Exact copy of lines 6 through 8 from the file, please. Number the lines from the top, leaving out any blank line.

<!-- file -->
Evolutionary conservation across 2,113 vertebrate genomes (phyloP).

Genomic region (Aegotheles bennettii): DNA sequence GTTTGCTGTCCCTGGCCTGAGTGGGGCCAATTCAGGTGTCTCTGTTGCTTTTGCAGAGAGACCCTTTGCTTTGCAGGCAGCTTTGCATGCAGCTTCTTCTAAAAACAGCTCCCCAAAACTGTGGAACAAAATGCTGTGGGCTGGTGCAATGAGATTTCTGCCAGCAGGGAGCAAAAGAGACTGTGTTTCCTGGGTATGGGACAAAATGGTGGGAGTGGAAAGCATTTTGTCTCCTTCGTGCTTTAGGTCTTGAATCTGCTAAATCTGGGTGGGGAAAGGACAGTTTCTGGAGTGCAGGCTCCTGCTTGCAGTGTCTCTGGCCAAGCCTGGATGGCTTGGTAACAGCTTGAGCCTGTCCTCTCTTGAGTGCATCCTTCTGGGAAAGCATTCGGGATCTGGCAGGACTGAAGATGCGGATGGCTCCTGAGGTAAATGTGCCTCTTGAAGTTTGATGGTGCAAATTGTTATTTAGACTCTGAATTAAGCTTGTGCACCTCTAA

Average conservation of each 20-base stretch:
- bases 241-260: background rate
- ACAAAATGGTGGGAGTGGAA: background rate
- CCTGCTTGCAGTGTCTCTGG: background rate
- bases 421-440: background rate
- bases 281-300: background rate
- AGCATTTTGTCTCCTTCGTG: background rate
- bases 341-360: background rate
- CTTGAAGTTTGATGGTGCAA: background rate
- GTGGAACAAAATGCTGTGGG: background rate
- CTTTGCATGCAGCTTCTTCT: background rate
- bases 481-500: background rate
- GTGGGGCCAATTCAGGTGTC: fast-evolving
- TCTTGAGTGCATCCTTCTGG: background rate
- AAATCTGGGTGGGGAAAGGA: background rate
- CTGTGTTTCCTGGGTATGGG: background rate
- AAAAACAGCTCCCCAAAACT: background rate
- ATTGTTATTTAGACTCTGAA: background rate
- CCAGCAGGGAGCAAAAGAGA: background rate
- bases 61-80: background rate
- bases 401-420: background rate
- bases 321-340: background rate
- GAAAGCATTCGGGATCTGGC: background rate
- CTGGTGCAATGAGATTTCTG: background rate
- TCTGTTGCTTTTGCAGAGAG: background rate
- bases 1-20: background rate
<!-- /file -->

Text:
- CCTGCTTGCAGTGTCTCTGG: background rate
- bases 421-440: background rate
- bases 281-300: background rate